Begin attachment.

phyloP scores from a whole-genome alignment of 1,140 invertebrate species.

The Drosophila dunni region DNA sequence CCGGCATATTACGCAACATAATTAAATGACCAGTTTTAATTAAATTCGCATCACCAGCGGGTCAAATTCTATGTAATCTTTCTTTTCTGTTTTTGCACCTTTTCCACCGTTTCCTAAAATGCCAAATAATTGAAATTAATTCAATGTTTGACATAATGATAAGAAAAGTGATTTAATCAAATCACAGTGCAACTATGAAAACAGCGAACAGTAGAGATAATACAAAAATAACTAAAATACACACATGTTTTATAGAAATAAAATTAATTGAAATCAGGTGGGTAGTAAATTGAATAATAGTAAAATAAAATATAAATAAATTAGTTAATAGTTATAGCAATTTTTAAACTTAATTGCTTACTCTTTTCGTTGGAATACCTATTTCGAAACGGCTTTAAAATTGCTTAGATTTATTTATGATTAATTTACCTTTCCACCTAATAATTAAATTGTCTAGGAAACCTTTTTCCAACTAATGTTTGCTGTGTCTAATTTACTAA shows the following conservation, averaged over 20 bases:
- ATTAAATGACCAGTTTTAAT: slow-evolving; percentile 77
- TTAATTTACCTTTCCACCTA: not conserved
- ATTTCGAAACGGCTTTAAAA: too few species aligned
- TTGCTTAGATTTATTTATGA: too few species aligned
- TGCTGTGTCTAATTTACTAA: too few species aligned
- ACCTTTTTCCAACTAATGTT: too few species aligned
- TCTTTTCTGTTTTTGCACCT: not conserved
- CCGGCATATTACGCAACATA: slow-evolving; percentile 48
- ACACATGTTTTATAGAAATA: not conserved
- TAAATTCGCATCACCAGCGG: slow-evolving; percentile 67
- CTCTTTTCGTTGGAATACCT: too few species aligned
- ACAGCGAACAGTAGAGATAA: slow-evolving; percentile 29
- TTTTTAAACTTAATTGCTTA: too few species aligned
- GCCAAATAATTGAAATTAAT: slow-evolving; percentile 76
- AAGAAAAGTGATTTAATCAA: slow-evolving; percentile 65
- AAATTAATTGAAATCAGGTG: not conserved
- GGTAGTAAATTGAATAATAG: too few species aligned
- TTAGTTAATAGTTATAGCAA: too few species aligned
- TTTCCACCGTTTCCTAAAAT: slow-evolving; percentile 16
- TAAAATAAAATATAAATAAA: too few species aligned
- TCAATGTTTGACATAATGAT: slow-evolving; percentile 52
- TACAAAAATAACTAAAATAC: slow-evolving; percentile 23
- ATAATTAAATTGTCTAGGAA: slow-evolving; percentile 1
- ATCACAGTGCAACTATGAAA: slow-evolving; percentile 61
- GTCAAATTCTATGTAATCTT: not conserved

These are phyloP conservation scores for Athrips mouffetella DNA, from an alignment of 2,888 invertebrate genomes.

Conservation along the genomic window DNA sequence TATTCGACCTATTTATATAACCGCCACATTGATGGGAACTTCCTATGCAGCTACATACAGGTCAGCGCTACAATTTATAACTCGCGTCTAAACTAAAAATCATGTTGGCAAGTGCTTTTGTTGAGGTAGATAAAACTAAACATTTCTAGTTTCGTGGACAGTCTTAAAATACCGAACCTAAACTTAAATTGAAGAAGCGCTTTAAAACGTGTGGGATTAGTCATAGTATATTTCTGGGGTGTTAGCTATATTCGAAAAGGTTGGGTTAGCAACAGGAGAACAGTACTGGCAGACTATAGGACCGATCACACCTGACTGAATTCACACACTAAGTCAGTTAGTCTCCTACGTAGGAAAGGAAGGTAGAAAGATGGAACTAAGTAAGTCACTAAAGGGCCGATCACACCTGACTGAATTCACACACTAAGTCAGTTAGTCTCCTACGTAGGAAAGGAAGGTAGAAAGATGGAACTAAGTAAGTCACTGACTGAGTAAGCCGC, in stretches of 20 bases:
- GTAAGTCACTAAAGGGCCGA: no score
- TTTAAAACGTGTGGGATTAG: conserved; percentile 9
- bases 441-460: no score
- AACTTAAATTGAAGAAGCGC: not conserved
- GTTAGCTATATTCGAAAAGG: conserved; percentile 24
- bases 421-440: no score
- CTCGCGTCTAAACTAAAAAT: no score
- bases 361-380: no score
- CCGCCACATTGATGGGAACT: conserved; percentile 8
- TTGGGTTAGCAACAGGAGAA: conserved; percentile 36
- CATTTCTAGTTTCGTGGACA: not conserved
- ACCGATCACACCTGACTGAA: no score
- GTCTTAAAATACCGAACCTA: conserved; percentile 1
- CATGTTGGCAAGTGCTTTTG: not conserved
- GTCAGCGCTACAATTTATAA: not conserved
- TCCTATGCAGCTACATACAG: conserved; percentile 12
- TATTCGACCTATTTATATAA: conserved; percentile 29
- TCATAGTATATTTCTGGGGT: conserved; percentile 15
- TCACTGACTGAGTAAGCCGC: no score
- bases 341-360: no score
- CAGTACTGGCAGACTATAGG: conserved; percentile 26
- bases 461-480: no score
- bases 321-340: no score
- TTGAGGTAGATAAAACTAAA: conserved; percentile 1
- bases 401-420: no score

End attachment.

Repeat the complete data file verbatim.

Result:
phyloP scores from a whole-genome alignment of 1,140 invertebrate species.

The Drosophila dunni region DNA sequence CCGGCATATTACGCAACATAATTAAATGACCAGTTTTAATTAAATTCGCATCACCAGCGGGTCAAATTCTATGTAATCTTTCTTTTCTGTTTTTGCACCTTTTCCACCGTTTCCTAAAATGCCAAATAATTGAAATTAATTCAATGTTTGACATAATGATAAGAAAAGTGATTTAATCAAATCACAGTGCAACTATGAAAACAGCGAACAGTAGAGATAATACAAAAATAACTAAAATACACACATGTTTTATAGAAATAAAATTAATTGAAATCAGGTGGGTAGTAAATTGAATAATAGTAAAATAAAATATAAATAAATTAGTTAATAGTTATAGCAATTTTTAAACTTAATTGCTTACTCTTTTCGTTGGAATACCTATTTCGAAACGGCTTTAAAATTGCTTAGATTTATTTATGATTAATTTACCTTTCCACCTAATAATTAAATTGTCTAGGAAACCTTTTTCCAACTAATGTTTGCTGTGTCTAATTTACTAA shows the following conservation, averaged over 20 bases:
- ATTAAATGACCAGTTTTAAT: slow-evolving; percentile 77
- TTAATTTACCTTTCCACCTA: not conserved
- ATTTCGAAACGGCTTTAAAA: too few species aligned
- TTGCTTAGATTTATTTATGA: too few species aligned
- TGCTGTGTCTAATTTACTAA: too few species aligned
- ACCTTTTTCCAACTAATGTT: too few species aligned
- TCTTTTCTGTTTTTGCACCT: not conserved
- CCGGCATATTACGCAACATA: slow-evolving; percentile 48
- ACACATGTTTTATAGAAATA: not conserved
- TAAATTCGCATCACCAGCGG: slow-evolving; percentile 67
- CTCTTTTCGTTGGAATACCT: too few species aligned
- ACAGCGAACAGTAGAGATAA: slow-evolving; percentile 29
- TTTTTAAACTTAATTGCTTA: too few species aligned
- GCCAAATAATTGAAATTAAT: slow-evolving; percentile 76
- AAGAAAAGTGATTTAATCAA: slow-evolving; percentile 65
- AAATTAATTGAAATCAGGTG: not conserved
- GGTAGTAAATTGAATAATAG: too few species aligned
- TTAGTTAATAGTTATAGCAA: too few species aligned
- TTTCCACCGTTTCCTAAAAT: slow-evolving; percentile 16
- TAAAATAAAATATAAATAAA: too few species aligned
- TCAATGTTTGACATAATGAT: slow-evolving; percentile 52
- TACAAAAATAACTAAAATAC: slow-evolving; percentile 23
- ATAATTAAATTGTCTAGGAA: slow-evolving; percentile 1
- ATCACAGTGCAACTATGAAA: slow-evolving; percentile 61
- GTCAAATTCTATGTAATCTT: not conserved

These are phyloP conservation scores for Athrips mouffetella DNA, from an alignment of 2,888 invertebrate genomes.

Conservation along the genomic window DNA sequence TATTCGACCTATTTATATAACCGCCACATTGATGGGAACTTCCTATGCAGCTACATACAGGTCAGCGCTACAATTTATAACTCGCGTCTAAACTAAAAATCATGTTGGCAAGTGCTTTTGTTGAGGTAGATAAAACTAAACATTTCTAGTTTCGTGGACAGTCTTAAAATACCGAACCTAAACTTAAATTGAAGAAGCGCTTTAAAACGTGTGGGATTAGTCATAGTATATTTCTGGGGTGTTAGCTATATTCGAAAAGGTTGGGTTAGCAACAGGAGAACAGTACTGGCAGACTATAGGACCGATCACACCTGACTGAATTCACACACTAAGTCAGTTAGTCTCCTACGTAGGAAAGGAAGGTAGAAAGATGGAACTAAGTAAGTCACTAAAGGGCCGATCACACCTGACTGAATTCACACACTAAGTCAGTTAGTCTCCTACGTAGGAAAGGAAGGTAGAAAGATGGAACTAAGTAAGTCACTGACTGAGTAAGCCGC, in stretches of 20 bases:
- GTAAGTCACTAAAGGGCCGA: no score
- TTTAAAACGTGTGGGATTAG: conserved; percentile 9
- bases 441-460: no score
- AACTTAAATTGAAGAAGCGC: not conserved
- GTTAGCTATATTCGAAAAGG: conserved; percentile 24
- bases 421-440: no score
- CTCGCGTCTAAACTAAAAAT: no score
- bases 361-380: no score
- CCGCCACATTGATGGGAACT: conserved; percentile 8
- TTGGGTTAGCAACAGGAGAA: conserved; percentile 36
- CATTTCTAGTTTCGTGGACA: not conserved
- ACCGATCACACCTGACTGAA: no score
- GTCTTAAAATACCGAACCTA: conserved; percentile 1
- CATGTTGGCAAGTGCTTTTG: not conserved
- GTCAGCGCTACAATTTATAA: not conserved
- TCCTATGCAGCTACATACAG: conserved; percentile 12
- TATTCGACCTATTTATATAA: conserved; percentile 29
- TCATAGTATATTTCTGGGGT: conserved; percentile 15
- TCACTGACTGAGTAAGCCGC: no score
- bases 341-360: no score
- CAGTACTGGCAGACTATAGG: conserved; percentile 26
- bases 461-480: no score
- bases 321-340: no score
- TTGAGGTAGATAAAACTAAA: conserved; percentile 1
- bases 401-420: no score